“You can [get physical with] them and they never retaliate. They never say anything. They keep giving you buckets,” he said. “Tim Duncan and Kawhi Leonard, those kind of guys that you look down on, ‘shit, man, can you say something, man?’ They’re just good players.”
On another end of the spectrum, Miami’s Jimmy Butler and Golden State’s Draymond Green have shown they aren’t afraid to ruffle some feathers if it can get their teams going.
“Jimmy Butler is loud, he’s going to get on your head. Some guys in the league feed off guys who talk trash and get into guys’ heads. It’s like a stimulant,” Horry said.
The long and arduous journey that leads to an NBA title usually has an unusual physical and mental impact on players. Horry added 244 more playoff games to his regular-season load, which meant short summers and quick paybacks.
“After we groped [in L.A.], the next season we start the season and I was still tired,” said Horry. “You have to understand, your body is going until May or June, you know? And then all you have is July and August and you’re back in training, back in the gym, trying to prepare for next season because you don’t have anyone to, you know, stand in front of you.
He marvels at LeBron James’ playoff accomplishments and that at 37 he’s still among the top flight despite reaching the Finals in 10 of his 19 seasons. LeBron has gone to great lengths to keep his fitness in tip-top shape despite the sheer amount of minutes he has played. James failed to qualify for the playoffs this season, his first campaign without a postseason since 2004-05. For Horry, that time away from the playoffs could pay off for LA in 2022-23.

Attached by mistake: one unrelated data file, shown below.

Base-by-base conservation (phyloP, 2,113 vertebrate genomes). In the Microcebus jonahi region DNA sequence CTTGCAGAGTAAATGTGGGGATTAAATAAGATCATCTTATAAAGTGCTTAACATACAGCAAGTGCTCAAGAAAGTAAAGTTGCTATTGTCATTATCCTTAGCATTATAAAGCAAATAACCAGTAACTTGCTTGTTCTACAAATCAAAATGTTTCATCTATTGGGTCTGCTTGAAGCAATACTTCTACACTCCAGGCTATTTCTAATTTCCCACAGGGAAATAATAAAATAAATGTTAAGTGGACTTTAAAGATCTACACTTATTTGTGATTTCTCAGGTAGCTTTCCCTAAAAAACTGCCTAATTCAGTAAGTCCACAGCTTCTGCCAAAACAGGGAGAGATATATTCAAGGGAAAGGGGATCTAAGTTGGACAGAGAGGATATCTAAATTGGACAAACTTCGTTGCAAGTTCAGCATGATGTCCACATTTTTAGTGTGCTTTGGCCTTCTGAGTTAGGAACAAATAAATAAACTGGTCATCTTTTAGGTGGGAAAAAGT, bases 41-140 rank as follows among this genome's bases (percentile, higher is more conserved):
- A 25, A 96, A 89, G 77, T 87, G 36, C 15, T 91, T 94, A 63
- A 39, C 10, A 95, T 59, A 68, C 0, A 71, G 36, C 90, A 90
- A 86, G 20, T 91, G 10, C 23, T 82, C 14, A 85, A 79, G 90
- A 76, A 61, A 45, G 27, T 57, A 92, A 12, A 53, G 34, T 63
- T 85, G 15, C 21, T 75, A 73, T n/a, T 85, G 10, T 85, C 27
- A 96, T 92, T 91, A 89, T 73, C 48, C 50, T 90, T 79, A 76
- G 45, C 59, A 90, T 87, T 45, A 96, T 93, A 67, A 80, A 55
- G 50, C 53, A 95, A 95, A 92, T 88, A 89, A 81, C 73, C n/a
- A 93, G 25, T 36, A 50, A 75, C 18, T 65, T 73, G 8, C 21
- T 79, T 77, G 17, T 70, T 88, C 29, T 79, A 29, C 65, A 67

“LeBron, what he’s able to accomplish with all the time he’s on the court. So many finals, how many people have made it there?” Horry said. “It’s not crazy for him to pass [so much] on his recovery every year, right? He has to because, you know, his body is his livelihood, so you have to spend money to make money.
I can’t wait to train there this summer!! LET’S GO https://t.co/RznnWpIgPb
— LeBron James (@KingJames) April 29, 2022
Golden State is in a similar scenario. They are attempting to contest their sixth Finals in eight seasons with Curry, Green and Klay Thompson all chasing their fourth NBA titles. Despite their vast experience, Horry actually favors someone else to win it all.
“You know, the Laker in me doesn’t want to put down roots for Boston, but if they could get healthy…I think Boston might have a good chance of winning it all.”
The Finals Files podcast will continue to run throughout the 2022 playoffs. Horry is grateful to co-host Jabari Davis, who helps direct the podcast’s gaze to past Finals.
“Jabari, he has that voice that he’s had for a long time in the basketball world. He’s a great host and I just work with him,” Horry said. “This show, I think people who love basketball [can tune in] for some of the things inside [from past Finals].”
Robert Horry and Jabari Davis take listeners through the greatest Finals series in NBA history in their Finals Files podcast on iHeart Radio. The duo use archival audio to help relive some of the most gripping and memorable NBA Finals. Horry’s 7 NBA championship rings and extensive playoff experience make him the perfect candidate to add perspective on such momentous historic exploits.